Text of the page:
Hip Replacements: What You Need to Know
Jun 20, 2014 07:00AM ● Published by Cate Reynolds
This ball-and-socket joint is tough, stable, and rarely dislocates. But sometimes, it can become damaged or diseased by osteoarthritis, rheumatoid arthritis, bone tumors, or injury. This damage can cause pain and stiffness, as well as limit daily activities.
Total hip replacement surgery, also known as total hip arthroplasty, removes the damaged or diseased parts of the hip joint, replacing them with new, prosthetic parts.
According to the Agency for Healthcare Research and Quality, part of the U.S. Department of Health and Human Services, surgeons perform more than 285,000 total hip replacements each year in the United States. Studies show the procedure can significantly relieve pain and increase mobility for most patients.
If you are considering hip replacement surgery, here’s what you should know:
The decision should be a cooperative one. Patients should make the decision after talking with family members, their primary care physician, and a qualified orthopedic surgeon. An orthopedic surgeon will evaluate a patient’s medical history, as well as conduct a physical examination and call for tests like x-rays or magnetic resonance imaging (MRI) to determine the best treatment to relieve pain and increase mobility.
Not all hip joints are the same. All artificial hip joints include two components: a ball, made of metal or ceramic, and a socket, a cup made of plastic, metal, or ceramic that may have an outer metal shell. The replacement joint may be “press fit,” meaning it will fit so the surrounding bone can grow onto it, or it may be cemented in place. A qualified orthopedic surgeon will choose the joint material and fit that best meets a patient’s needs. Most total hip replacement joints last between 15 and 20 years. If only part of the hip joint is damaged or diseased, surgeons may recommend a partial hip replacement. This procedure involves replacing the diseased head of the femur with an artificial ball joint.
Pain management options vary. During surgery, the most common types of anesthesia used are general anesthesia and spinal, epidural, or regional nerve block anesthesia. After surgery, patients do experience some pain but care teams provide medication as needed to keep them comfortable.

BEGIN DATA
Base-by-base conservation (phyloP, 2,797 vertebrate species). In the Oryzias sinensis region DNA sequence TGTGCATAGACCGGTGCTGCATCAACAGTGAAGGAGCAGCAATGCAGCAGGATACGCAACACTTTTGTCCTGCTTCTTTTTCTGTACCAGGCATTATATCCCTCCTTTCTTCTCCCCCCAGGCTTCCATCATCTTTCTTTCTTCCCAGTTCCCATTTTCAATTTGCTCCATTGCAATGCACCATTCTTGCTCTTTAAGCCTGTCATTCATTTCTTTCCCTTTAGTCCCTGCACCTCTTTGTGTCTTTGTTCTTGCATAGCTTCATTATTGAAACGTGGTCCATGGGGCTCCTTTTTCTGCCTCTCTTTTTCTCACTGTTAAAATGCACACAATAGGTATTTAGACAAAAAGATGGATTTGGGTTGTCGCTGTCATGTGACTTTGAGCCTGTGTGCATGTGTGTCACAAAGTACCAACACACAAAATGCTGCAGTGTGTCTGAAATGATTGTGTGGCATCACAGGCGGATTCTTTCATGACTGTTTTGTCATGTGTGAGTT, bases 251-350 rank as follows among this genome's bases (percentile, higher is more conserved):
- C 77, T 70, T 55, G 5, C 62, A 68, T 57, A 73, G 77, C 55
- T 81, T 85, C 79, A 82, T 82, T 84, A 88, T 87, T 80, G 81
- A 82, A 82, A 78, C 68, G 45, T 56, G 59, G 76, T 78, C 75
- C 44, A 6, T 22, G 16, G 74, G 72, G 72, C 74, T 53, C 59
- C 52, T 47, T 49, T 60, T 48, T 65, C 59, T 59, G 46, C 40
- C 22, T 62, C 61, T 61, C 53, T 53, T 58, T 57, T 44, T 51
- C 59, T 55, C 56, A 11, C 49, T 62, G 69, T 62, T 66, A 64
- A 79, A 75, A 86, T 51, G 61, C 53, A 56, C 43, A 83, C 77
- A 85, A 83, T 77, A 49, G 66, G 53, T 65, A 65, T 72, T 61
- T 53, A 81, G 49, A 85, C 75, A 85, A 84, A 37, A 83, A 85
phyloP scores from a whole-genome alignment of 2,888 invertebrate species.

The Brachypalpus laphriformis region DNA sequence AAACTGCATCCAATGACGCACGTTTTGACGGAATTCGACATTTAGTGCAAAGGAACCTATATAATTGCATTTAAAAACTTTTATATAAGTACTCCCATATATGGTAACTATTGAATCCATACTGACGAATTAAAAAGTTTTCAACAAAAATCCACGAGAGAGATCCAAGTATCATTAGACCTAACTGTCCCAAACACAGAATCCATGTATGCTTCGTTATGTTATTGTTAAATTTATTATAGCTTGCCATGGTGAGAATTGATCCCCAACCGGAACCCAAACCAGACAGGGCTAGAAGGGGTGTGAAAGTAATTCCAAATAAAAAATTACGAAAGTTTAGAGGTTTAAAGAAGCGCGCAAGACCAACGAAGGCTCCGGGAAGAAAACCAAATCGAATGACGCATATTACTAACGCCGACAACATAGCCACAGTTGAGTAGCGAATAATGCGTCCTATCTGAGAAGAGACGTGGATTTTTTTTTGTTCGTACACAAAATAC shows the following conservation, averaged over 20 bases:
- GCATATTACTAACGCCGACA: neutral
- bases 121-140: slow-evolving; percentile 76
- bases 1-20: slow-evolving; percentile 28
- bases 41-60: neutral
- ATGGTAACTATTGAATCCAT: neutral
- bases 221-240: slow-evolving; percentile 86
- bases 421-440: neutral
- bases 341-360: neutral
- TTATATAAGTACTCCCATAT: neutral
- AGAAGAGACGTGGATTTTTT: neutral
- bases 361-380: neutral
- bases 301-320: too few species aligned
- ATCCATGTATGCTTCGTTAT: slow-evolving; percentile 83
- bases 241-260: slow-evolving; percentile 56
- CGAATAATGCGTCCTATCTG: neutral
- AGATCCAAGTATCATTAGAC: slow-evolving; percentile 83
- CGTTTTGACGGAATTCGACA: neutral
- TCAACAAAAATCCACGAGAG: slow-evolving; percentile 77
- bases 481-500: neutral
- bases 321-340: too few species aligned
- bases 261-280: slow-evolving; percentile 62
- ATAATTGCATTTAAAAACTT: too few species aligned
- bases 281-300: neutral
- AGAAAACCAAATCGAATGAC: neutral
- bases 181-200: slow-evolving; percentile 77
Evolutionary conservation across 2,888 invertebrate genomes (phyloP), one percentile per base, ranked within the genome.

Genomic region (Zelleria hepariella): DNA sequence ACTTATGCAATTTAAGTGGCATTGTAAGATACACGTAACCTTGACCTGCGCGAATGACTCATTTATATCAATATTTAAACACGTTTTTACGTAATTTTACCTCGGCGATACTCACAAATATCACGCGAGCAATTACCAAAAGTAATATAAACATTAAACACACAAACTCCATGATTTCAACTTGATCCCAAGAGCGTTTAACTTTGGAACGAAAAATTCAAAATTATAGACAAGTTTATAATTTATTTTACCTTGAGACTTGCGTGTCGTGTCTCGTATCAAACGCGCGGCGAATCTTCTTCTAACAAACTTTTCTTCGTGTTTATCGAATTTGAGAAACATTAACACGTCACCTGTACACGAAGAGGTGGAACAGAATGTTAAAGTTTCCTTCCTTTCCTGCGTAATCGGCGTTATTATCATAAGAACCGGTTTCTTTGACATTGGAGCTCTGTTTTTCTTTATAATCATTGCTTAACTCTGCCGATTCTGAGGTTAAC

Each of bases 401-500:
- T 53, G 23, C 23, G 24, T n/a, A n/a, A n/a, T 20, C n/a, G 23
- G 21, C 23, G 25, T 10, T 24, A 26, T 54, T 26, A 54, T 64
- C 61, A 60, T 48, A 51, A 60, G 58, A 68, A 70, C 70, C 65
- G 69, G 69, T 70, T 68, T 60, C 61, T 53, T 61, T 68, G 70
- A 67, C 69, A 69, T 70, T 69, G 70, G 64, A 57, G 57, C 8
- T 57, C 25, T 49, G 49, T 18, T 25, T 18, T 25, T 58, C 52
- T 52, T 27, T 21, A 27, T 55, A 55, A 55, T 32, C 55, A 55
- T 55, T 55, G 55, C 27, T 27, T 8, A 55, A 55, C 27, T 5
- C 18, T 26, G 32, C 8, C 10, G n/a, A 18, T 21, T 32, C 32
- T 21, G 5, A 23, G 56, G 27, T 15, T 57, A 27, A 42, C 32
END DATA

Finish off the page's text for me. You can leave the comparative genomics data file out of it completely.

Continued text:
You will walk the day of or after surgery. Surgeons want patients to walk soon after surgery – even if it is just a few steps – to help prevent blood clots, pneumonia, and bed sores.
Physical therapy is essential. Physical therapy often begins the day after surgery. Therapists teach exercises to strengthen the hip and restore movement. The more patients move, the better their outcome. Physical therapy often continues months after surgery.
Recovery can take up to a year. Most patients are usually back home two to three days after the operation and back to work within three months. But it can take between six months and a year to complete physical therapy and regain most mobility and strength.
New hips require new measures. New, artificial hip joints may activate metal detectors in airports and some secured buildings. Orthopedic surgeons may give patients a card, confirming their hip joint replacement, which can be used in this situation. In addition, surgeons suggest regular light exercise to maintain strength and mobility in the new hip, even after physical therapy is completed. The American Academy of Orthopaedic Surgeons also recommends patients notify their dentists about their new hips, as most will require patients to take antibiotics before any dental procedure.
Most importantly, talk with your primary care physician or a qualified orthopedic surgeon to find out if a total hip replacement is right for you.
Provided by University of Maryland Baltimore Washington Medical Center.